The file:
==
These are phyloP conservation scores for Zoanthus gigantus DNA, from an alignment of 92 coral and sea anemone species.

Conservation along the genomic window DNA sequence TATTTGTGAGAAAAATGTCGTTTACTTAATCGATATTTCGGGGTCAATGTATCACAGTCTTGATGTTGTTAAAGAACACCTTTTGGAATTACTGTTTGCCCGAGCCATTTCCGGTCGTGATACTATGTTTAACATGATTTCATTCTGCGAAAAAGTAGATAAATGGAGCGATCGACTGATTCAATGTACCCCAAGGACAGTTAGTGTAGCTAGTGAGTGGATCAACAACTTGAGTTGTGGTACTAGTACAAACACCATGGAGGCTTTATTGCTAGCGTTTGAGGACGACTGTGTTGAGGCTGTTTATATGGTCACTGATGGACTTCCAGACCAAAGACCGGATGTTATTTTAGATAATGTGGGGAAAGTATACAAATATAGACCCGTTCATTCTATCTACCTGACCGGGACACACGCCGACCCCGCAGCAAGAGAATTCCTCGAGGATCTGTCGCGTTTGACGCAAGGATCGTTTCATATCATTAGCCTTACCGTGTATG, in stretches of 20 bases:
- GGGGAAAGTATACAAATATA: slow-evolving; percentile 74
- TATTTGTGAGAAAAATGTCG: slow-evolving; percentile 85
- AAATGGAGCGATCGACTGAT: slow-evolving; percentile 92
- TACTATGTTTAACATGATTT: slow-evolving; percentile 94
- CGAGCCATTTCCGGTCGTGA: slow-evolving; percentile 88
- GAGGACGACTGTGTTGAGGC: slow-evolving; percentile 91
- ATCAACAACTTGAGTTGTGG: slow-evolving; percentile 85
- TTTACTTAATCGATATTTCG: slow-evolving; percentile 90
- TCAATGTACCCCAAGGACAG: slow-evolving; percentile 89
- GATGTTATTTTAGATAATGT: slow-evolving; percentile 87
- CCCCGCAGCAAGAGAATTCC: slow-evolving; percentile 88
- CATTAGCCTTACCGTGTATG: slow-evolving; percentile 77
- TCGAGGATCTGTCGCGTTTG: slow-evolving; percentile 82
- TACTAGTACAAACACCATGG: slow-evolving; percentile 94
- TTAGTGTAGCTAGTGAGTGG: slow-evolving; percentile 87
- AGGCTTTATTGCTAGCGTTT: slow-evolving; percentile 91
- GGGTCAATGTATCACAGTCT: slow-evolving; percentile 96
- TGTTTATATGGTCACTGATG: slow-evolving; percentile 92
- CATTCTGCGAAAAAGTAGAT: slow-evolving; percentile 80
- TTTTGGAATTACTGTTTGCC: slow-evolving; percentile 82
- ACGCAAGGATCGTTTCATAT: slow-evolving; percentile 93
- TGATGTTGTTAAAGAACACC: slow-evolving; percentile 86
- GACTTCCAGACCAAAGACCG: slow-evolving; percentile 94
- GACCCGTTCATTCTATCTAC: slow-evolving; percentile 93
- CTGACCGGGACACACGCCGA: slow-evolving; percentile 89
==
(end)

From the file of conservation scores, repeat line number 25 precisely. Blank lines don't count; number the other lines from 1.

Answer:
- GACTTCCAGACCAAAGACCG: slow-evolving; percentile 94